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Serial defaults, serial profits: Returns to sovereign lending in Habsburg Spain, 1566-1600

  • Mauricio Drelichman
  • Joachim Voth

Philip II of Spain accumulated debts equivalent to 60% of GDP. He also defaulted four times on his short-term loans, thus becoming the first serial defaulter in history. Contrary to a common view in the literature, we show that lending to the king was profitable even under worst-case scenario assumptions. Lenders maintained long-term relationships with the crown. Losses sustained during defaults were more than compensated by profits in normal times. Defaults were not catastrophic events. In effect, short-term lending acted as an insurance mechanism, allowing the king to reduce his payments in harsh times in exchange for paying a premium in tranquil periods. © 2010 Elsevier Inc. All rights reserved.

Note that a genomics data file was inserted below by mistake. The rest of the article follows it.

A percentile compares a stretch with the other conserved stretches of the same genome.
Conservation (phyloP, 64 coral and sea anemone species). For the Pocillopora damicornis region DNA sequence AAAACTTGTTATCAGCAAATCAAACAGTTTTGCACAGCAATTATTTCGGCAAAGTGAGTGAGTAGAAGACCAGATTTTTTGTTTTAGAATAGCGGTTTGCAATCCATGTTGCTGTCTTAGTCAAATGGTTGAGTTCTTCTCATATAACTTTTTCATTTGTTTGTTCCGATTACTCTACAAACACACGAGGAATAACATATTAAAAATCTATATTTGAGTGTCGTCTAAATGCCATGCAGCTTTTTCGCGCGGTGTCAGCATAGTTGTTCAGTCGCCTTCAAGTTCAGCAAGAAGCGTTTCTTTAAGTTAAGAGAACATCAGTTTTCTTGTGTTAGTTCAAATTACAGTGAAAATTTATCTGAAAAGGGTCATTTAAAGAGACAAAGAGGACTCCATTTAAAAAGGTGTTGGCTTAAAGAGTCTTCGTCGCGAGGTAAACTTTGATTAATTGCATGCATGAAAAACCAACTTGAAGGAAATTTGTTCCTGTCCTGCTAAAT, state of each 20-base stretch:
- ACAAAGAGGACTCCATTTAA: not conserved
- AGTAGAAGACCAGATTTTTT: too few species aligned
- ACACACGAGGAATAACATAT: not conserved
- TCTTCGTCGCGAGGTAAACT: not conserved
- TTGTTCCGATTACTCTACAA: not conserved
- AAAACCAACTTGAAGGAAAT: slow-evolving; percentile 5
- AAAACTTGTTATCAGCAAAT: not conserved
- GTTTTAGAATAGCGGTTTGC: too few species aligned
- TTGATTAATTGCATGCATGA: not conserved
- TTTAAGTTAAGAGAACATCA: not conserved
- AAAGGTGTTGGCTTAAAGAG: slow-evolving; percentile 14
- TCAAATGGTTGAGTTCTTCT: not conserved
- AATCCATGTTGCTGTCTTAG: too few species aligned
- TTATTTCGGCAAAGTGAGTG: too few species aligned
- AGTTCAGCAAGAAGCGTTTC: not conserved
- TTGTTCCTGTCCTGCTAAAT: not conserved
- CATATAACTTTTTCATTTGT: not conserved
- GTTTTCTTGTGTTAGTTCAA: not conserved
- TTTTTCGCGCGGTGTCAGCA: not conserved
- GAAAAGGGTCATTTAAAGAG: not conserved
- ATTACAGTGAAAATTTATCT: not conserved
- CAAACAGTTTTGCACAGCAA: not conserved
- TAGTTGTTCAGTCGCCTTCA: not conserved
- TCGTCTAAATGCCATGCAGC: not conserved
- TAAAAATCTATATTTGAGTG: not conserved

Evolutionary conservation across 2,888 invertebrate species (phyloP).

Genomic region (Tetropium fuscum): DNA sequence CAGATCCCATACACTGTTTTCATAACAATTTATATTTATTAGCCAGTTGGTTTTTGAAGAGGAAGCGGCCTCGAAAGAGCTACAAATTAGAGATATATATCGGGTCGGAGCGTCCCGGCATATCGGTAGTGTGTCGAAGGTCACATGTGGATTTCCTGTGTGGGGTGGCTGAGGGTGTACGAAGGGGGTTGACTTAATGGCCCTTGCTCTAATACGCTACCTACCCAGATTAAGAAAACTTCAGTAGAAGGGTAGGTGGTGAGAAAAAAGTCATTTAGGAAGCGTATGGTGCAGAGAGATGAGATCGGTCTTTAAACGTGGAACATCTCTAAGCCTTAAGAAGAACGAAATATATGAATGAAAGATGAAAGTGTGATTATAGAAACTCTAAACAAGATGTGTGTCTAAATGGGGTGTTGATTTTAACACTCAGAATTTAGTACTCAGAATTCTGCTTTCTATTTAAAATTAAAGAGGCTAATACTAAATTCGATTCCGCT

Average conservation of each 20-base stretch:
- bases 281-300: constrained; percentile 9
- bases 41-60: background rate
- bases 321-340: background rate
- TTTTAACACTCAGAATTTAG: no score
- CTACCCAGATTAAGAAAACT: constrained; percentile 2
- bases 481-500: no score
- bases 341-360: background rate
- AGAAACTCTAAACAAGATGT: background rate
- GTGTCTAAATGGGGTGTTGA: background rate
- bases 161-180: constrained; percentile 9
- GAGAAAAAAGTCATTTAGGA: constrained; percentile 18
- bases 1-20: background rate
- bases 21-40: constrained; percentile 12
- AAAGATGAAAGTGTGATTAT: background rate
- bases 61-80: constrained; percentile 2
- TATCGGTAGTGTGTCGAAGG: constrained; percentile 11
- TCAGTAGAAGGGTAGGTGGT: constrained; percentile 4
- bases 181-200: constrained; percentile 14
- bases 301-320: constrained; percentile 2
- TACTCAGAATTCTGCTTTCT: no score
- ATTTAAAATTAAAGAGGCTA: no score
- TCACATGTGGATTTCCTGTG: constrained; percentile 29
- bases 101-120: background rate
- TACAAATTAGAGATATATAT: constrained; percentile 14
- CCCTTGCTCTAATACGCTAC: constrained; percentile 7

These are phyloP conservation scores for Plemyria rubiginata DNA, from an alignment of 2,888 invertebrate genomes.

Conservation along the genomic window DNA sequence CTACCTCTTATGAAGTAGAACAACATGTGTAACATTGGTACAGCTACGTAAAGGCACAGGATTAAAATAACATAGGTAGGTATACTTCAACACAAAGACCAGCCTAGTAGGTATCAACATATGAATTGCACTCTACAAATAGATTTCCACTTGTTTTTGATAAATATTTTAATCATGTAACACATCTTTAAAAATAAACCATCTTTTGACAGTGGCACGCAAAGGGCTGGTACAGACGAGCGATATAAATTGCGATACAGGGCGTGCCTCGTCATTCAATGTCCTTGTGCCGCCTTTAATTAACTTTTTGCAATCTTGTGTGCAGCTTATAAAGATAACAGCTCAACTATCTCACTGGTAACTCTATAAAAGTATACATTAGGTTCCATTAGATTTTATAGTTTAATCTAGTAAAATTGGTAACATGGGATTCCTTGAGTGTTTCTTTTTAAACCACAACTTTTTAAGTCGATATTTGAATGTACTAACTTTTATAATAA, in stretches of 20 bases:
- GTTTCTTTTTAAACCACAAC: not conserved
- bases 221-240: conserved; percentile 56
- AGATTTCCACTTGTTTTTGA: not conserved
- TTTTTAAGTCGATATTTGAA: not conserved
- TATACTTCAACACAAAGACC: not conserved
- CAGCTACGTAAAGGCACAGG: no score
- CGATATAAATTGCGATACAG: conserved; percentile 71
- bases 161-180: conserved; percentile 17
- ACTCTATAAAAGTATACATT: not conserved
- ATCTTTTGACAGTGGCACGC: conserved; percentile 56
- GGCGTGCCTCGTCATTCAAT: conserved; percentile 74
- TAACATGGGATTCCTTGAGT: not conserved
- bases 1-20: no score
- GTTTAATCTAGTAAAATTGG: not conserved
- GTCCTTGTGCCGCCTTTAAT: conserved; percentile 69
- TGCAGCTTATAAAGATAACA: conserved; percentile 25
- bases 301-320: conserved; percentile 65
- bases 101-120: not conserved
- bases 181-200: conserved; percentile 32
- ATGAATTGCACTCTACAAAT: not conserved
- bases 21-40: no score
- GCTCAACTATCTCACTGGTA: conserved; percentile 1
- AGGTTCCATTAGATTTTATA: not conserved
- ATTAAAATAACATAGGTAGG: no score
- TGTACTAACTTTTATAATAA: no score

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Paper provided by Department of Economics and Business, Universitat Pompeu Fabra in its series Economics Working Papers with number 1262.

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Date of creation: Jan 2011
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Handle: RePEc:upf:upfgen:1262
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